Both John Sebastian and José Feliciano mentioned that though they were active in Greenwich Village clubs, they didn’t really fit in, musically. And Sebastian and Muldaur evoked the scene’s interest in traditional Americana with a lovely, casually masterful collaboration on Mississippi John Hurt’s “Richland Woman Blues.”

As you’ve probably figured out already, this was a very special, once-in-a-lifetime gathering of influential singer-songwriters, and those who have followed in the path they helped create. Reflecting the loose, cooperative spirit of the time being honored, featured artists cheerfully backed each other up, from time to time, underneath vintage black and white photos of the artists, and the nightclubs, of ’60s Greenwich Village.

In addition to the artists mentioned above, Melanie and Jesse Colin Young presented mini-sets, and Young led everyone through the final song: The uplifting hit by his ’60s band The Youngbloods, “Get Together.” Also representing the old guard, Happy Traum sang Tom Paxton’s “Ramblin’ Boy.”

Some of the younger performers shined a light on some lesser known songwriting geniuses of the era. Nellie McKay, for instance, performed two songs by Richard and Mimi Fariña, and Jenni Muldaur tackled Fred Neil’s torchy “Little Bit of Rain.” Barone paid tribute to Tim Hardin with “Don’t Make Promises” (also featuring Amram and Elvis Perkins).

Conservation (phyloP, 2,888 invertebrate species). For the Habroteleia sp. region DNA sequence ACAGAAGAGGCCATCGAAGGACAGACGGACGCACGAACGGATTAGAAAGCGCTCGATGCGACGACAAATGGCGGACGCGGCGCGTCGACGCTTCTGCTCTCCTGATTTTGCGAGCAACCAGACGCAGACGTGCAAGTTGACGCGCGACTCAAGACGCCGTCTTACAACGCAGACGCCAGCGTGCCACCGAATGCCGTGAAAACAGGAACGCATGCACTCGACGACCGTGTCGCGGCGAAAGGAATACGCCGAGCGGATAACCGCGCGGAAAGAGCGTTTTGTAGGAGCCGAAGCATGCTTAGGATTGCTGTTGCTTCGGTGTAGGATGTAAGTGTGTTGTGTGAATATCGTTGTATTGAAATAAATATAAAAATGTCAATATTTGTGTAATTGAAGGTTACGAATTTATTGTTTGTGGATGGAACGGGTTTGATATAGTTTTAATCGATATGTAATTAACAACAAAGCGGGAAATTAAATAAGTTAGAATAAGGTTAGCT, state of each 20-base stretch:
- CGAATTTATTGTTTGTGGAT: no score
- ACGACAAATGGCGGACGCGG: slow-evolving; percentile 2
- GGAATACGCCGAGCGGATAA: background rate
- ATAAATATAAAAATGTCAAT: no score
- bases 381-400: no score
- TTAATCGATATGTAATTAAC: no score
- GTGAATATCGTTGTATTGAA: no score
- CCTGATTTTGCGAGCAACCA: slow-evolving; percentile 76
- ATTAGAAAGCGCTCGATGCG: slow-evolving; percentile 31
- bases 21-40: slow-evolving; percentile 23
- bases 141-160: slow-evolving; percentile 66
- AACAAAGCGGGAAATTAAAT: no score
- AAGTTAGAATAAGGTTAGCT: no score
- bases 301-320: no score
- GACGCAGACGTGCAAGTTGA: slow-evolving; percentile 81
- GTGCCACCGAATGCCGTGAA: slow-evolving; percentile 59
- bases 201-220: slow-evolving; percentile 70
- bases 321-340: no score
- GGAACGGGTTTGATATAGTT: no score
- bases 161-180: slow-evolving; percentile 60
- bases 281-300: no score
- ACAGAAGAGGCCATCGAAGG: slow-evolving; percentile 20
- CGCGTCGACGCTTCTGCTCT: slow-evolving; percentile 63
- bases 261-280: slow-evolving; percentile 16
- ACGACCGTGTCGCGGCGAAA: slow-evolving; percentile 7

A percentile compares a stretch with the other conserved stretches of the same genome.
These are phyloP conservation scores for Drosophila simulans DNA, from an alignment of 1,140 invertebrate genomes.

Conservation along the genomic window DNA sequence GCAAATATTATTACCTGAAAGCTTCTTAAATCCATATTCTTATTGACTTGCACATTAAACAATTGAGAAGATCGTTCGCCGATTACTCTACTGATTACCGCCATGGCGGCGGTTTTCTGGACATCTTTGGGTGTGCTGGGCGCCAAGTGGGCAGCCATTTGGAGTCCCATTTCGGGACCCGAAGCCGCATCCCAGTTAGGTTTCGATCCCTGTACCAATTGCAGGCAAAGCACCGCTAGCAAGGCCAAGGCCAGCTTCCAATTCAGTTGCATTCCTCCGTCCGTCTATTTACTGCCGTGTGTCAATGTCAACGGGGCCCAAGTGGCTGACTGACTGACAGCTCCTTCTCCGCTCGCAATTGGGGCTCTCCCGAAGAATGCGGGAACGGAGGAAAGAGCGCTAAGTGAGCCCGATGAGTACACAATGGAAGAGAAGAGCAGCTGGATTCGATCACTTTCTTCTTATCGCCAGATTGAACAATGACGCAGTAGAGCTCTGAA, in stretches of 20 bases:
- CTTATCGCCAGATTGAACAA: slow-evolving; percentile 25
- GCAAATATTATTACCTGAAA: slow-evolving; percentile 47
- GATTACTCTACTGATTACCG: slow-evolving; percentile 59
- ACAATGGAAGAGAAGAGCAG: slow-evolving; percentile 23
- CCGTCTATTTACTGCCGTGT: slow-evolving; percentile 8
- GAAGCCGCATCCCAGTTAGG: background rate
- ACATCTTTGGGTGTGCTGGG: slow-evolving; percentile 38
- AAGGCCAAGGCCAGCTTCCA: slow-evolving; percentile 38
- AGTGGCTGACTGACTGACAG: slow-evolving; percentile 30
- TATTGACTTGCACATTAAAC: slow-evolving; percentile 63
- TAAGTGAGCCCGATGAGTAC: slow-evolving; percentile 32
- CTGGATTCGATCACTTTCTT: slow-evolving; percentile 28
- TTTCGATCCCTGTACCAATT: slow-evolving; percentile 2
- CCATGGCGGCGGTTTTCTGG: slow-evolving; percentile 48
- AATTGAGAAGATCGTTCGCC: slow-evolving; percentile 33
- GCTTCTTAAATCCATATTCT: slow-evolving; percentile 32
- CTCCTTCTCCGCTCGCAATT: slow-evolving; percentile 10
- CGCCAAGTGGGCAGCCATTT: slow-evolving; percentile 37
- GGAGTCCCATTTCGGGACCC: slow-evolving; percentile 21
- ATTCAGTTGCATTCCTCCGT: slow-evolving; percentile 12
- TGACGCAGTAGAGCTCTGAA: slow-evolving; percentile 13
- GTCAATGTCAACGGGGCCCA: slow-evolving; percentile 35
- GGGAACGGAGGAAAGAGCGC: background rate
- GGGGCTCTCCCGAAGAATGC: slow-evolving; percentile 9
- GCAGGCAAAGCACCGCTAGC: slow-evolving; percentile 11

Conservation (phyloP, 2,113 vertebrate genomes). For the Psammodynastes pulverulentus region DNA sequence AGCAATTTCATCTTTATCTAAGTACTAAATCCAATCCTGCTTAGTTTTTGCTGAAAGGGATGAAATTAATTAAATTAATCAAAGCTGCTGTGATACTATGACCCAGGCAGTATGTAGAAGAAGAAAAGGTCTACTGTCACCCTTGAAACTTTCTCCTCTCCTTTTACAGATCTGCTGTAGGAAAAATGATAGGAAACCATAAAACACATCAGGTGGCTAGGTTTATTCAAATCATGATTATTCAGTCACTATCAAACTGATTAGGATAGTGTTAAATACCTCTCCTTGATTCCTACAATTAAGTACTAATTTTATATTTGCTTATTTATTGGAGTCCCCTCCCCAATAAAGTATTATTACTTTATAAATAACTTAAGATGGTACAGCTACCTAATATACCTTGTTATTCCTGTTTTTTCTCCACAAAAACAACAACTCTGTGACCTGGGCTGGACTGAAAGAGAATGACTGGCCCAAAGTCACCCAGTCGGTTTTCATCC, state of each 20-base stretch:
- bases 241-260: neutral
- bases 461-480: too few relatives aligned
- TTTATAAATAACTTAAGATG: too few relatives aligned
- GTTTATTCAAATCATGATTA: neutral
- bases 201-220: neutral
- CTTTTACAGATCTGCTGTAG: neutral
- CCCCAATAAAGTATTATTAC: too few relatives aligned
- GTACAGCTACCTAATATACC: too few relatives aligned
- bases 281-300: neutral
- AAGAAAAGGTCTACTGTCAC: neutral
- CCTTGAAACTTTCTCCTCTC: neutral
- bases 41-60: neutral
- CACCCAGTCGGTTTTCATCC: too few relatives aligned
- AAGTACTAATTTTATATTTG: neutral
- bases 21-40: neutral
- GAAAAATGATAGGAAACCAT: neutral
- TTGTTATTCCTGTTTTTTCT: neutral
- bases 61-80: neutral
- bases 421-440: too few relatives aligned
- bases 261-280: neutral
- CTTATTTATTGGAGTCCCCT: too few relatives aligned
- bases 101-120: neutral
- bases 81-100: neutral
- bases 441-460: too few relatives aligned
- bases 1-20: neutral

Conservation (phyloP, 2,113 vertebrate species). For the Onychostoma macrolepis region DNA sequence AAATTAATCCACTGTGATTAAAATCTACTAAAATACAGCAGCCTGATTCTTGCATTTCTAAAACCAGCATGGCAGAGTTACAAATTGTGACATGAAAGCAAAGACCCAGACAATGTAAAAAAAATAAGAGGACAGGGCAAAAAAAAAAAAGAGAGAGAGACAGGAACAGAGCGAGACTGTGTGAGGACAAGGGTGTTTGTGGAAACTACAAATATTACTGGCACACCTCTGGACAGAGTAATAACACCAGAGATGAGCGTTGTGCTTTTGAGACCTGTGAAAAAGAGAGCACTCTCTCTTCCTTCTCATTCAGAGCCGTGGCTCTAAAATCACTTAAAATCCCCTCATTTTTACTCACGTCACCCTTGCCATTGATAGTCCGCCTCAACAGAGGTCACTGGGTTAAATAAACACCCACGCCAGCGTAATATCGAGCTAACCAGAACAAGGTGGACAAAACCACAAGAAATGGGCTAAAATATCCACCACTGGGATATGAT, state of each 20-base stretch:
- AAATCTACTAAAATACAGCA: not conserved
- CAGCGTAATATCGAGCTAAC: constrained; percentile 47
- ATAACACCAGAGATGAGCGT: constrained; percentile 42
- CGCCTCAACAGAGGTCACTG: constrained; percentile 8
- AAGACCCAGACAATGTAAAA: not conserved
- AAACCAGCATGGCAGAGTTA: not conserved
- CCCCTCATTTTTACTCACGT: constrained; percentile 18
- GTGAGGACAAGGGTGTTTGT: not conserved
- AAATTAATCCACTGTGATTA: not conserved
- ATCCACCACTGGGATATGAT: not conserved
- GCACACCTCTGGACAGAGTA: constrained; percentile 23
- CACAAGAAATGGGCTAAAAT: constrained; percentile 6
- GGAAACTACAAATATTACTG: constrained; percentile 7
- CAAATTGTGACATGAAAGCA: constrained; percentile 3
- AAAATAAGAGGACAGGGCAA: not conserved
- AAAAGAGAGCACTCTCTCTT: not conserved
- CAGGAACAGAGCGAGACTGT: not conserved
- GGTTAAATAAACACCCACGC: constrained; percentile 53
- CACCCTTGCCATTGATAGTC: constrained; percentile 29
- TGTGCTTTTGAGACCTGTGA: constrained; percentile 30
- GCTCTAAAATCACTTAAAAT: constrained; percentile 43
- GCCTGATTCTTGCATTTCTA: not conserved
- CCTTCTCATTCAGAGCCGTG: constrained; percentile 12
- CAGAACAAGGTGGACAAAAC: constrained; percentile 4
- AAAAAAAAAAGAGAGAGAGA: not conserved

Still, this evening was more about the era’s survivors gathering together and basking in mutual admiration, and the audience’s love: Melanie still singing staunchly soulful anthems; Sebastian, though a bit ragged vocally, playing expert licks on several instruments; Amram, at 87, still capable of playing circles around virtually everyone else. Feliciano was warm and funny between songs; his guitar riffs were still crisp, and his voice boomed. He also flirted playfully with Melanie (as did Sebastian, with Muldaur).